Xosé M. Núñez Seixas and Memories of the Authoritarian Past

By Daniel Blanch

Spain still struggles with the memory of its authoritarian past. The question of what to do with Franco’s palace and grave have recently been addressed by the government and courts. The palace is no longer in the hands of the Franco family, and his remains have been removed from the colossal Valley of the Fallen and taken to a family plot. But the ‘ghost’ of the authoritarian leader lingers. Given that Spain’s transition to democracy avoided a clear rupture with the past, it is not surprising that the country is still coming to terms with the legacy of a man who died in 1975. 

With such a significant temporal lag, it is not necessarily helpful to compare Spain’s relatively recent confrontation with the Franco legacy to Germany’s very thorough judgement of Hitler. Franco lasted much longer than his contemporary despots Hitler or Mussolini, and the Spanish state has been cautious in dealing with the memory of the past. While some say this avoided opening old wounds, it was also due to the ongoing influence of the Spanish conservative party (Partido Popular), with its roots in the Alianza Popular party that arose after the Franco era. Professor Xosé M. Núñez Seixas, Professor of Modern History at the University of Santiago de Compostela, explains how the past influences the present in his insightful book, ‘Sites of the Dictators: Memories of Authoritarian Europe, 1945-2020’ (Routledge, 2021).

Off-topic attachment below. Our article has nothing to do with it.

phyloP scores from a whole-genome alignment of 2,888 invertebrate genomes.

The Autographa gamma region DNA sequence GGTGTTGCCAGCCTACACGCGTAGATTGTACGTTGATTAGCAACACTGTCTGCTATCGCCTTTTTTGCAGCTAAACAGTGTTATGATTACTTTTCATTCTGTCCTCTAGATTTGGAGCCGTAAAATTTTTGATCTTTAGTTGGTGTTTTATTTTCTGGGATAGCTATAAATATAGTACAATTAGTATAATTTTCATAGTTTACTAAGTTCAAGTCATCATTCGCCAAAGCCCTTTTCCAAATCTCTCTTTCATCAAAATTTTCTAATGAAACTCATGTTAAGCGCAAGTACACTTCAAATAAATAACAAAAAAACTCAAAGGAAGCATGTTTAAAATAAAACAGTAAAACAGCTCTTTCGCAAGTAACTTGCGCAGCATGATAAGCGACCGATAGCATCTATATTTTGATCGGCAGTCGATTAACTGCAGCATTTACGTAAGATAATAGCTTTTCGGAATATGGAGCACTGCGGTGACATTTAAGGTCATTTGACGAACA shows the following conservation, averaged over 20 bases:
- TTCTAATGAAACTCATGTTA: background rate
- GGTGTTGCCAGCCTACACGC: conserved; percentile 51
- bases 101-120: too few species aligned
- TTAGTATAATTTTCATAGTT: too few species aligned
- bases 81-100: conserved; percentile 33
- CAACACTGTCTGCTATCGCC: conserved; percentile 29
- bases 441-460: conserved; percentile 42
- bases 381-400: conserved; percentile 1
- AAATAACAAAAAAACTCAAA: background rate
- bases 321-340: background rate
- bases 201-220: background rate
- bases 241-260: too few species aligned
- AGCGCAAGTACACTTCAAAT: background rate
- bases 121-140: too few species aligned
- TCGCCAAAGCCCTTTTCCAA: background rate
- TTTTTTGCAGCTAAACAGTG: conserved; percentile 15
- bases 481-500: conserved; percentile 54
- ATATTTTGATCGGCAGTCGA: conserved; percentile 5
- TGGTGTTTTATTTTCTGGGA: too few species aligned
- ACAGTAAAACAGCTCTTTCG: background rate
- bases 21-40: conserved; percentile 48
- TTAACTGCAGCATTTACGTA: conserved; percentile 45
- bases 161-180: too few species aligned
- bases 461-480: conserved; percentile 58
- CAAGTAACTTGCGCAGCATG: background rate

Professor Núñez Seixas gave a fascinating talk at Saint Louis University Madrid, where he described how dictators base their influence on charisma but eventually a structure or system is required to keeps things going. This may involve state organisms or reinforcement of nationalism. After the death of an authoritarian leader, the challenge for the new state structure is to discern how to deal with the ongoing influence of their personality. 

Sites of Dictators

Many strong leaders are revered for inspiring nationalism or a revival of the ‘freedom of the land’, which is often anything but freedom. Cult-type followings around such leaders began, according to Núñez Seixas, with Lenin in the USSR and Sun-yat-Sen in China. Indeed, the cult to the founding fathers is still felt in relation to authoritarian leaders in Slovakia, Latvia and Croatia. Not only the corpse of such a leader, but the birthplace and other significant locations or events become almost sacred in the minds of people. In fact, they may lead to a state- or society-sponsored narrative of collective memory.